The Algona Upper Des Moines from Algona, Iowa on November 7, 1894 · Page 7
Get access to this page with a Free Trial

The Algona Upper Des Moines from Algona, Iowa · Page 7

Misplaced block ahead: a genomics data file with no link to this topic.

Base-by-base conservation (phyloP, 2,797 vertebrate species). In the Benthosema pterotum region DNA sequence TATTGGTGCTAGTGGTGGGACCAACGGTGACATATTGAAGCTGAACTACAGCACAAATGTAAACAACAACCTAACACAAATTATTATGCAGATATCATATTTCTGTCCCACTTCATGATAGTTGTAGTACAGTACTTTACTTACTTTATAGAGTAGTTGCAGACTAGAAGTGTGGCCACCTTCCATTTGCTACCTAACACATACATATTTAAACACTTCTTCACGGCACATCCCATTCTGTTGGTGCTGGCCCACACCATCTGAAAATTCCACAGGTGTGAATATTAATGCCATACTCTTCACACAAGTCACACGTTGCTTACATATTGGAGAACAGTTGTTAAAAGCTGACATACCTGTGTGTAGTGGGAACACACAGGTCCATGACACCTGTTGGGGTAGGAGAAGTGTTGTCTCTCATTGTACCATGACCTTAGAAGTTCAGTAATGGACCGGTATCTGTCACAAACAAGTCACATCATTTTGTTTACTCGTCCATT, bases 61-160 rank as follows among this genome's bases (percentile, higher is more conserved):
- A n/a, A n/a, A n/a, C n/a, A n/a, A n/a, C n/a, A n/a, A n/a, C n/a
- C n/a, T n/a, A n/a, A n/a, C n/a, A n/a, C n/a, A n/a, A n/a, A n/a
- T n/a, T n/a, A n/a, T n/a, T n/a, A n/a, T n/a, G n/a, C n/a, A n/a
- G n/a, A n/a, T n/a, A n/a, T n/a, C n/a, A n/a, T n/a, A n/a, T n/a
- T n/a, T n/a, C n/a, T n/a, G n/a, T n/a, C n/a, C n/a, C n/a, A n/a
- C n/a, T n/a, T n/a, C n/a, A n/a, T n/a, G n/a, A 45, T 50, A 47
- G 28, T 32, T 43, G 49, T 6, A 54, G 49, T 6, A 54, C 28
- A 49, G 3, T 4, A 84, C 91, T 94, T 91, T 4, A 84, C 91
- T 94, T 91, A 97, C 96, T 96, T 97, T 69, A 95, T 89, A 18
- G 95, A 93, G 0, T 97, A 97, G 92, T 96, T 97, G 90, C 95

Algona, Iowa
Issue Date:
Wednesday, November 7, 1894
Page 7
Start Free Trial